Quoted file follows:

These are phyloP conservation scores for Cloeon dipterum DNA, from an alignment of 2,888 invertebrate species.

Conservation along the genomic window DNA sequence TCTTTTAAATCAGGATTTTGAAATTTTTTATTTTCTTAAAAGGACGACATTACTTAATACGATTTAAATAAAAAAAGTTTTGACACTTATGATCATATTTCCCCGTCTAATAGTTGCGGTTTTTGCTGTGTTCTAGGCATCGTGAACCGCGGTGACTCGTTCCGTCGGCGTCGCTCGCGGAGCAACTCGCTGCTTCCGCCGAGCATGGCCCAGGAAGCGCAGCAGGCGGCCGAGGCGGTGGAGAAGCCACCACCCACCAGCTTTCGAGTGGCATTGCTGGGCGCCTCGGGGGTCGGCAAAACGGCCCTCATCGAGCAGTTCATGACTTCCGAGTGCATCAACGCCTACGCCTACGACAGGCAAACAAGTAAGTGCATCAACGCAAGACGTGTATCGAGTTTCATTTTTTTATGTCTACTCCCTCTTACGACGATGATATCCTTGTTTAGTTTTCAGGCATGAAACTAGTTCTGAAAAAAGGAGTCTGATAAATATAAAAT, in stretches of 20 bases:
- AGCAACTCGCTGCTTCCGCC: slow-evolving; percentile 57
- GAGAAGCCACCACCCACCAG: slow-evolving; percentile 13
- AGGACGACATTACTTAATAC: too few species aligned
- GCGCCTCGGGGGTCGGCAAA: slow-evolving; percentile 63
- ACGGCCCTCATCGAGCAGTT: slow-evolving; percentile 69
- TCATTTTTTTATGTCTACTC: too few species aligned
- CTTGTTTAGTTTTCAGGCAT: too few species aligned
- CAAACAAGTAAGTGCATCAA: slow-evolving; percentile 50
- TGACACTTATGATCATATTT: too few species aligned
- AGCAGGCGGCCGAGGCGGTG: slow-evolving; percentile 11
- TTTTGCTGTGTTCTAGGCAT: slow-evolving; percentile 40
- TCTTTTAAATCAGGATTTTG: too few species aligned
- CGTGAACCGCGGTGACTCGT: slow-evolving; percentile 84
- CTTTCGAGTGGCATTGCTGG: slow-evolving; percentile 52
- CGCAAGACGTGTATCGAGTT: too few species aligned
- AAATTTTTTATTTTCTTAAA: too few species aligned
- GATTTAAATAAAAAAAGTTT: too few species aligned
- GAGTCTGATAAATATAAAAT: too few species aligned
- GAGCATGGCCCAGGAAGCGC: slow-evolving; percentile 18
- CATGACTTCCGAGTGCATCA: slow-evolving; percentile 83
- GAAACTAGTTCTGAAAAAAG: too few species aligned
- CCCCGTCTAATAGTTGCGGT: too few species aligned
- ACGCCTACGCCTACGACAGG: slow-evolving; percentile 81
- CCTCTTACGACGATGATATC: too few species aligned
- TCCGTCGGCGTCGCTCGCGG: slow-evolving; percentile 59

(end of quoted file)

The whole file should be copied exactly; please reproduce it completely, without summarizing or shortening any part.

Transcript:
These are phyloP conservation scores for Cloeon dipterum DNA, from an alignment of 2,888 invertebrate species.

Conservation along the genomic window DNA sequence TCTTTTAAATCAGGATTTTGAAATTTTTTATTTTCTTAAAAGGACGACATTACTTAATACGATTTAAATAAAAAAAGTTTTGACACTTATGATCATATTTCCCCGTCTAATAGTTGCGGTTTTTGCTGTGTTCTAGGCATCGTGAACCGCGGTGACTCGTTCCGTCGGCGTCGCTCGCGGAGCAACTCGCTGCTTCCGCCGAGCATGGCCCAGGAAGCGCAGCAGGCGGCCGAGGCGGTGGAGAAGCCACCACCCACCAGCTTTCGAGTGGCATTGCTGGGCGCCTCGGGGGTCGGCAAAACGGCCCTCATCGAGCAGTTCATGACTTCCGAGTGCATCAACGCCTACGCCTACGACAGGCAAACAAGTAAGTGCATCAACGCAAGACGTGTATCGAGTTTCATTTTTTTATGTCTACTCCCTCTTACGACGATGATATCCTTGTTTAGTTTTCAGGCATGAAACTAGTTCTGAAAAAAGGAGTCTGATAAATATAAAAT, in stretches of 20 bases:
- AGCAACTCGCTGCTTCCGCC: slow-evolving; percentile 57
- GAGAAGCCACCACCCACCAG: slow-evolving; percentile 13
- AGGACGACATTACTTAATAC: too few species aligned
- GCGCCTCGGGGGTCGGCAAA: slow-evolving; percentile 63
- ACGGCCCTCATCGAGCAGTT: slow-evolving; percentile 69
- TCATTTTTTTATGTCTACTC: too few species aligned
- CTTGTTTAGTTTTCAGGCAT: too few species aligned
- CAAACAAGTAAGTGCATCAA: slow-evolving; percentile 50
- TGACACTTATGATCATATTT: too few species aligned
- AGCAGGCGGCCGAGGCGGTG: slow-evolving; percentile 11
- TTTTGCTGTGTTCTAGGCAT: slow-evolving; percentile 40
- TCTTTTAAATCAGGATTTTG: too few species aligned
- CGTGAACCGCGGTGACTCGT: slow-evolving; percentile 84
- CTTTCGAGTGGCATTGCTGG: slow-evolving; percentile 52
- CGCAAGACGTGTATCGAGTT: too few species aligned
- AAATTTTTTATTTTCTTAAA: too few species aligned
- GATTTAAATAAAAAAAGTTT: too few species aligned
- GAGTCTGATAAATATAAAAT: too few species aligned
- GAGCATGGCCCAGGAAGCGC: slow-evolving; percentile 18
- CATGACTTCCGAGTGCATCA: slow-evolving; percentile 83
- GAAACTAGTTCTGAAAAAAG: too few species aligned
- CCCCGTCTAATAGTTGCGGT: too few species aligned
- ACGCCTACGCCTACGACAGG: slow-evolving; percentile 81
- CCTCTTACGACGATGATATC: too few species aligned
- TCCGTCGGCGTCGCTCGCGG: slow-evolving; percentile 59